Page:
Measures Taken to Lower Evictions in Virginia
By Katja Timm
After issuing an executive order in Nov. 2018 to promote affordable housing, Governor Ralph Northam has recently signed off on a series of bills to help reduce eviction rates in Virginia.
In Virginia, Richmond in particular, eviction has been a growing problem throughout past years. With Richmond being a sizeable city, many students and other residents rent apartments through landlord-tenant contracts. With an average of almost 18 evictions per day, Richmond’s eviction rate is at a current 11.44%, which is +9.1 from the U.S. national average.
With Richmond being a sprawling city, with campus life from both VCU and the University of Richmond included, well over more than half of Richmond’s residents are renters who do not own permanent housing in the city. Another factor to consider is that Richmond has a predominantly African American renter population, with a high $896 per median gross rent.
To finally begin to tackle these fundamental disparities in unequal housing and eviction rates, Gov. Northam signed six bills this legislative session that accompany his executive order to combat against eviction throughout the state. These pieces of legislation should officially be in effect by July.
“From day one, we knew eviction was a problem,” said Christie Marra of Virginia Poverty Law Center. “These 6 bills that passed are a wonderful step forward for leveling the playing field.”
From working on the Campaign to Reduce Evictions, and partnering with the Virginia Housing Commission, Marra worked on the front lines to help pass these bills that would help tenants receive equitable treatment and reduce eviction rates throughout the state of Virginia.
“What these bills do is try to provide leeway,” said Marra. “If you’re paying up to 30, 40 or 50 percent of your income for rent, there’s a high chance you’ll be late at some point for unforeseen expenses. There has been a huge increase in cost of rentals, while wages have stayed stagnant.”
The first bill in the package, House Bill 1898, modifies a tenant’s “right of redemption”. This means that originally, a tenant in Virginia had two days to be notified before they were to be evicted. This new law signed will extend that period of time to two weeks for a writ of eviction to be delivered.
Another bill passed in the package aims at implementing a limit to the amount of filing fees that can be placed on a tenant within a certain time frame. This bill “provides that if an initial hearing on a summons for unlawful detainer cannot be held within 21 days from the date of filing, it shall be held as soon as practicable, but not later than 30 days after the date of the filing,” according to Virginia’s Legislative Information System.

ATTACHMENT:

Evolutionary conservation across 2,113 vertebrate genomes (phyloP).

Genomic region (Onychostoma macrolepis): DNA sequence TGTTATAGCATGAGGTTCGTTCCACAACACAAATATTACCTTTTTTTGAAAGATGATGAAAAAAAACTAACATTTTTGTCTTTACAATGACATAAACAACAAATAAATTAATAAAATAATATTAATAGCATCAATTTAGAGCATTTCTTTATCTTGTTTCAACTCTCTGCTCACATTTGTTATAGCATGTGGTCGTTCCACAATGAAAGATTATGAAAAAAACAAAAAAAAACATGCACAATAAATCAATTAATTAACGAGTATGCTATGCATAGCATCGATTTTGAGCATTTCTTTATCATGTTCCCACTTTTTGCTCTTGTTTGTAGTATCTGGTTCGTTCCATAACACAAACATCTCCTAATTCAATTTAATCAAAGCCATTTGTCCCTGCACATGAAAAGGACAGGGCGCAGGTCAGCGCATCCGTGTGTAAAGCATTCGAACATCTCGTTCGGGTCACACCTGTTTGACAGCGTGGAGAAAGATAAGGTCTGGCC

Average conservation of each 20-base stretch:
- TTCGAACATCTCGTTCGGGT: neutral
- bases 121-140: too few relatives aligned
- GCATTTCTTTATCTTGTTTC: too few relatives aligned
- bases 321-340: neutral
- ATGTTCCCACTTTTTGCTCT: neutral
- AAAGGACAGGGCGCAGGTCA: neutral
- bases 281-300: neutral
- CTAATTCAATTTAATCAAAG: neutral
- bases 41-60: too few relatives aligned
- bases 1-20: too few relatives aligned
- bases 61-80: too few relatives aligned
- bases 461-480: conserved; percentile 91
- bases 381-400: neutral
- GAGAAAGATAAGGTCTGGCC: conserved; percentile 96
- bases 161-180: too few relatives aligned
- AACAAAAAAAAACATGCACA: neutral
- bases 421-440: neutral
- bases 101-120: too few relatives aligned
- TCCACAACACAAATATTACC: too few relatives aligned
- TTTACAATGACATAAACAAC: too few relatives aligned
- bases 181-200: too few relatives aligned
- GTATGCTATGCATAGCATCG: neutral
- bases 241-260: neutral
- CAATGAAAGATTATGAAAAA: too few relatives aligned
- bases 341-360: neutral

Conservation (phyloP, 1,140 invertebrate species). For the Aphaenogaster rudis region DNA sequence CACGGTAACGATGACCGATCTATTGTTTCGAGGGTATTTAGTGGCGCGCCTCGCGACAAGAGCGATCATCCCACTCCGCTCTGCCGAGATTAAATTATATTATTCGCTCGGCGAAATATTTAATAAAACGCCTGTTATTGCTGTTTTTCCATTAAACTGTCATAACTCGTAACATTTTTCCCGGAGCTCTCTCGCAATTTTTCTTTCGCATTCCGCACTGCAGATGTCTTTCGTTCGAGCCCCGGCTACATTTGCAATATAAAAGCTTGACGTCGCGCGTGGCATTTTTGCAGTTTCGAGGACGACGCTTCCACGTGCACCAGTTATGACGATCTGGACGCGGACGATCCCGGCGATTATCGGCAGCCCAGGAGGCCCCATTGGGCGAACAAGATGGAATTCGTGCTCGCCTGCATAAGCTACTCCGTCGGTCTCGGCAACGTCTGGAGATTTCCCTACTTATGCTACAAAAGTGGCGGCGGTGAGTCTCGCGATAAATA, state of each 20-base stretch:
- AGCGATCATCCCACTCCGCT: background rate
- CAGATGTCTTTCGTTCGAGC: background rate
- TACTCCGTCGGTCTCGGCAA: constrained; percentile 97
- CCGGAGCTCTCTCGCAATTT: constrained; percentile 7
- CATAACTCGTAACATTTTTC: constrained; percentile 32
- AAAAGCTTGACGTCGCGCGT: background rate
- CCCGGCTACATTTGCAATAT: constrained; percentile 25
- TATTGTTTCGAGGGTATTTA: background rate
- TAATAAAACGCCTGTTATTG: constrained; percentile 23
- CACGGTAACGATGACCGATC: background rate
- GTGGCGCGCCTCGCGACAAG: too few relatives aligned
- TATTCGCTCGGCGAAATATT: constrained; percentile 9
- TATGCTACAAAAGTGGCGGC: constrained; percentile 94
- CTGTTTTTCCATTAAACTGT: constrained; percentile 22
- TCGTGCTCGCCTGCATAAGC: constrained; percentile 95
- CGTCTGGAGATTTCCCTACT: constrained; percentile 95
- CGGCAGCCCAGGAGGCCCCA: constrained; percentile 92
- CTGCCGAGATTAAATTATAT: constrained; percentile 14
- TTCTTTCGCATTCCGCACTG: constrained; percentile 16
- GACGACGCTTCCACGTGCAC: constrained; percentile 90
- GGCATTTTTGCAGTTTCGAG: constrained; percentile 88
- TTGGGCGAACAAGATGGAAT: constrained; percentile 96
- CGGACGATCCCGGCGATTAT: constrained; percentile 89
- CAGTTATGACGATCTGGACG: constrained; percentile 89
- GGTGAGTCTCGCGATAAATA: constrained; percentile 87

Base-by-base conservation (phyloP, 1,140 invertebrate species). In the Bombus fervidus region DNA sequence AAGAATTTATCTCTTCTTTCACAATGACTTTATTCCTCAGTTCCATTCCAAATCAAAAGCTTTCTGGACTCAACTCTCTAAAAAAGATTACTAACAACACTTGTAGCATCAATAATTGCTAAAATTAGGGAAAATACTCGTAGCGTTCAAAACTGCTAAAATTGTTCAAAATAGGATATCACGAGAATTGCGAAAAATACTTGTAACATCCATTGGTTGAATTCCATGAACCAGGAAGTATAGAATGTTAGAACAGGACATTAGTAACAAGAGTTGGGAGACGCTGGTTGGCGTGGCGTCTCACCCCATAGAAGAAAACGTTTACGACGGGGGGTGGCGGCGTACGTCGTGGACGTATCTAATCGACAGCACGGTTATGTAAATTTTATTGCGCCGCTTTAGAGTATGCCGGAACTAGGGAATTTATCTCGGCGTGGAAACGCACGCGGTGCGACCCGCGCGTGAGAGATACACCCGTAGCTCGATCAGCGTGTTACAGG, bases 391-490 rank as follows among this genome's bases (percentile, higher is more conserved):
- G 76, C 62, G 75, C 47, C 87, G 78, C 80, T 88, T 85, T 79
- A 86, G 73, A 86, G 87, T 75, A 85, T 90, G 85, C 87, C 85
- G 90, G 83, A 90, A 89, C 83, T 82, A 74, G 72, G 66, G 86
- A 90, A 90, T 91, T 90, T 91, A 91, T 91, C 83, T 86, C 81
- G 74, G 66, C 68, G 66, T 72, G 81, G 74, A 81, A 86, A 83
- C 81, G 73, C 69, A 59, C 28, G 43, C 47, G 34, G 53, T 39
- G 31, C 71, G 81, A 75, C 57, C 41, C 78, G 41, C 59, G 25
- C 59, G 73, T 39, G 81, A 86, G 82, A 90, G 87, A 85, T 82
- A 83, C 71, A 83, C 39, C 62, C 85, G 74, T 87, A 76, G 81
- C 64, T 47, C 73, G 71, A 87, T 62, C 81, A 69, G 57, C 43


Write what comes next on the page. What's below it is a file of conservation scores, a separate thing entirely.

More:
Additionally, one of the most surprising bills included in the package states that it is now required in Virginia to have a written lease conjured by the landlord and agreed to by the tenant. “Most people don’t know that it is actually not a law to have a written lease in Virginia,” said Marra. “This happens a lot, especially in rural areas in Virginia.”
One critical addition to Northam’s plan, as mentioned by Marra, is the legislation recently signed to implement the Eviction Diversion Pilot Program. This program extends to four eviction-prone localities in Virginia – Richmond, Petersburg, Hampton and Danville. This program is for tenants who are not chronically late on rent, according to Marra. She said it diverts eligible tenants into a payment plan, and if their debts are paid off, their case is dismissed. The program is set to be in effect by July 2020.
“Virginia localities have some of the highest rates of evictions in the nation, yet there are clear gaps in our ability to obtain tangible data and fully address this crisis in our Commonwealth,” said Governor Northam. “My administration remains focused on increasing access to quality, affordable housing and this pilot program will assist the state in developing stronger methods for preventing evictions and expanding important protections for all renters in Virginia.”
In a press release released by Northam’s team on Feb. 28th, the governor said that many areas of Virginia have the highest eviction rates in the country.
Eviction Lab of Princeton University, a website created from a team of researchers, students and website architects who “believe that a stable, affordable home is central to human flourishing and economic mobility,” conducted research on the top evicting large cities in the United States.
Their findings concluded that in the top six cities that have the highest eviction rates, four of them include cities in Virginia. The number two most evicted city is Richmond, number three is Hampton, number four is Newport News, and number six is Norfolk.
“Increasing the quality, availability, and affordability of housing in our Commonwealth is critical to ensuring that all Virginians have an equal opportunity to lead healthy and productive lives,” said Governor Northam. “These measures establish important consumer protections, help to improve housing stability for vulnerable populations, and represent a fundamental step forward in addressing Virginia’s disproportionately high eviction rates.”